If that works, it means all your hardware connections are correct, and you can move to the next part of the project.

Setting up Your Temboo Account

Before you can upload data to Google Docs, you need to have a Temboo account. Go over to the Temboo website and enter your email to start the account creation process:

Cloud-Connected Weather Station with the Arduino Yun & Temboo

You will also be prompted to enter an account name:

Cloud-Connected Weather Station with the Arduino Yun & Temboo

After that step, you will be asked to give a name to your first app, and you will be given an API key for your app. Please keep at hand your account name, app name, and API key, you will need them soon.

You will also need to follow a procedure to create a Google application, and at the end get a Google client ID, client secret & access token. The Temboo website explains this procedure very well, and you can find the whole procedure at:

Putting Everything Together

It’s now time to build the software part of our project. First, we’ll do some configuration in Google Docs. Create a new spreadsheet in Google Docs, name it (I named mine “Yun”), and create the title of each columns in the first row, like the picture below:

Cloud-Connected Weather Station with the Arduino Yun & Temboo

Now, we are going to build the Arduino sketch. You need to import all the libraries for the Arduino Yun web & bridge functionalities:


I also placed all my Temboo account information in a separate file, please make sure that you update your personal account information in this file:

#include "TembooAccount.h"

You also need to set your own informations about your Google account:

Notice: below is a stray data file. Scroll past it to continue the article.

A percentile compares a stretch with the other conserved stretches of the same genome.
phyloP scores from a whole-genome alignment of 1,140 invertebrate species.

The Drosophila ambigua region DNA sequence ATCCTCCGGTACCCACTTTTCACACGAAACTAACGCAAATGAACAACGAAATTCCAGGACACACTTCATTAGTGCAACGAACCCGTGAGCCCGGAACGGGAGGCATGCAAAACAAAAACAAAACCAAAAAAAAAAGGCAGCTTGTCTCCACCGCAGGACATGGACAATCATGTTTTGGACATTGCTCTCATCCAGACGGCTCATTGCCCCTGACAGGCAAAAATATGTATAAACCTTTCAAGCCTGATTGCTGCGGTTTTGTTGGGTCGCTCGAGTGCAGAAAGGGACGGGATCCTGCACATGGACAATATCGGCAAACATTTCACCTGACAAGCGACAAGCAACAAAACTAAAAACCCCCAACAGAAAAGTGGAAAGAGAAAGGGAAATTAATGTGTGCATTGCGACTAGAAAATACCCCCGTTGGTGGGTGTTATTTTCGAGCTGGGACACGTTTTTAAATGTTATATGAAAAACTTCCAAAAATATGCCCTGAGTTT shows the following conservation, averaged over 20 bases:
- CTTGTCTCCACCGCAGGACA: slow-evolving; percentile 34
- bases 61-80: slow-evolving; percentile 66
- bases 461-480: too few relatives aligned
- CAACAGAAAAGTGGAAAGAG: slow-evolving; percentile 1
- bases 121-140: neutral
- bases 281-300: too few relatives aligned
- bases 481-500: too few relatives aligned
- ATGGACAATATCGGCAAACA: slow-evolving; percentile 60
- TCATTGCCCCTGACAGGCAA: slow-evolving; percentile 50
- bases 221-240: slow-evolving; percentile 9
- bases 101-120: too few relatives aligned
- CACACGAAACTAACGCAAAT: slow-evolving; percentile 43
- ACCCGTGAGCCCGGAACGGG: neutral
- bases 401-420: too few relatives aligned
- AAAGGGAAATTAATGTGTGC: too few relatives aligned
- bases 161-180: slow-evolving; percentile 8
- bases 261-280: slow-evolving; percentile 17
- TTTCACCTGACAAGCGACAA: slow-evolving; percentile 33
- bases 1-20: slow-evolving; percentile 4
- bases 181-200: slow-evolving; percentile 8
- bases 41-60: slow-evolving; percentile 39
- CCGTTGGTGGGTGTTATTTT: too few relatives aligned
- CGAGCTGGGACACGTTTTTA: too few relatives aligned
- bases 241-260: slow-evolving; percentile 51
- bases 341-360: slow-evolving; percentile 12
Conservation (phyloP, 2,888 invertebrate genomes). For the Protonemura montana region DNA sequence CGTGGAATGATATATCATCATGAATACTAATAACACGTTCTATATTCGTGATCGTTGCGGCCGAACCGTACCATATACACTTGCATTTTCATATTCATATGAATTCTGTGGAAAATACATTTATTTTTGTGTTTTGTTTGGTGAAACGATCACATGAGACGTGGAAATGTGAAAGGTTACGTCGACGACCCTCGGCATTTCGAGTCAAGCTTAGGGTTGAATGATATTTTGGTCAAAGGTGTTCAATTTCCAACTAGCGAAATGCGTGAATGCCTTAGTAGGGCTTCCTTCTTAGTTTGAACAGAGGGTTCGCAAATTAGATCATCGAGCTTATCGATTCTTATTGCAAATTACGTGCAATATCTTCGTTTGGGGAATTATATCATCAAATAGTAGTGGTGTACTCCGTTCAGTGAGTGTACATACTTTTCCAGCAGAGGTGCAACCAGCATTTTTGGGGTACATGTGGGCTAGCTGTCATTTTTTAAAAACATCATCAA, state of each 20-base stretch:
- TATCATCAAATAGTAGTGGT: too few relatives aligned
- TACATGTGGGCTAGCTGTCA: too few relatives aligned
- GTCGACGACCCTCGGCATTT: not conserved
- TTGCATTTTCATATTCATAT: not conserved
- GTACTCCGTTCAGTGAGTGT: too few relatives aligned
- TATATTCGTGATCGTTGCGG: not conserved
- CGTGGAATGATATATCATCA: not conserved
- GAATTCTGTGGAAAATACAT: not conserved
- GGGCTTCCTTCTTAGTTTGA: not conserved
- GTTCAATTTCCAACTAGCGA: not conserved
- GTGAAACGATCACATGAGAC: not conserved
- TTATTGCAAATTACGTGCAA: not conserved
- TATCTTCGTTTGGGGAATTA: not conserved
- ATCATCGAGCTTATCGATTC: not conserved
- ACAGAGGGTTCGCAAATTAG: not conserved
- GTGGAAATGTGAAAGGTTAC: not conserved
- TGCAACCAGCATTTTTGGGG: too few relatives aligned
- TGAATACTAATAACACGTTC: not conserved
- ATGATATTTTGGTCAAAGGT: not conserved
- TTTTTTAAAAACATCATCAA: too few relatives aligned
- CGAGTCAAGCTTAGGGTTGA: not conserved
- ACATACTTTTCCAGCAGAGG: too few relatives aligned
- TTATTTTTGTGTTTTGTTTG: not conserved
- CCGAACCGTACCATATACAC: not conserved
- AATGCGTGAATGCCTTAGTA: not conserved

const String GOOGLE_CLIENT_ID = "your-google-client-id";
const String GOOGLE_CLIENT_SECRET = "your-google-client-secret";
const String GOOGLE_REFRESH_TOKEN = "your-google-refresh-token";

const String SPREADSHEET_TITLE = "your-spreadsheet-title";

In the setup() function, we start the Bridge between the Arduino part & the Linux machine with:


We also start a date process, to automatically send the measurements date to Google Docs:

time = millis();
if (!date.running())  {

In the loop() part, the most important line is:

runAppendRow(humidity, lightLevel, pressure, temperature, altitude);

Which calls the function to automatically send the data to the Google Docs spreadsheet. I won’t get into the details of these two functions, but of course you will find all the code in the GitHub repository of this project. The loop() of the Arduino sketch is repeated every 10 minutes with a delay() function, as these variables are usually changing slowly over time.

Finally, you are ready to test the project. Upload the code to the Arduino Yun board, open the Google Docs spreadsheet in your browser again, and wait a moment. After a while, the first measurement should appear:

Cloud-Connected Weather Station with the Arduino Yun & Temboo

I also used the built-in plotting functions of Google Docs to plot my data as it comes in. For example, I used the simple “Line” chart type to plot the light level. This is the result over some hours in the morning, showing that the light level is slowly rising:

Cloud-Connected Weather Station with the Arduino Yun & Temboo

And over the same period of time, I plotted the evolution of the temperature & humidity:

Cloud-Connected Weather Station with the Arduino Yun & Temboo

The really nice thing about this is that it is updated automatically as data comes in, and it can be accessed from anywhere: you just need your Google username & password!

How to go Further

You just learned in this project how to send measurements from your Arduino Yun board to Google Docs, so this data can be accessed from anywhere. You can of course improve this project in many ways. The first one is to add more sensors to the project, for example a wind speed sensor or a smoke sensor. You could even add an USB camera to store pictures on the Yun SD card.

You can of course use many Arduino Yun boards, for example in different parts of your home. You can also customise the email alert part: you can build more complex alerts based on the measured data, or set the project to email you the sensor data at a regular time interval. If you have other ideas to improve this project, please share! Note that you can find more applications built on this project, as well as 3 other exciting Internet of Things projects in my book Internet of Things with the Arduino Yun.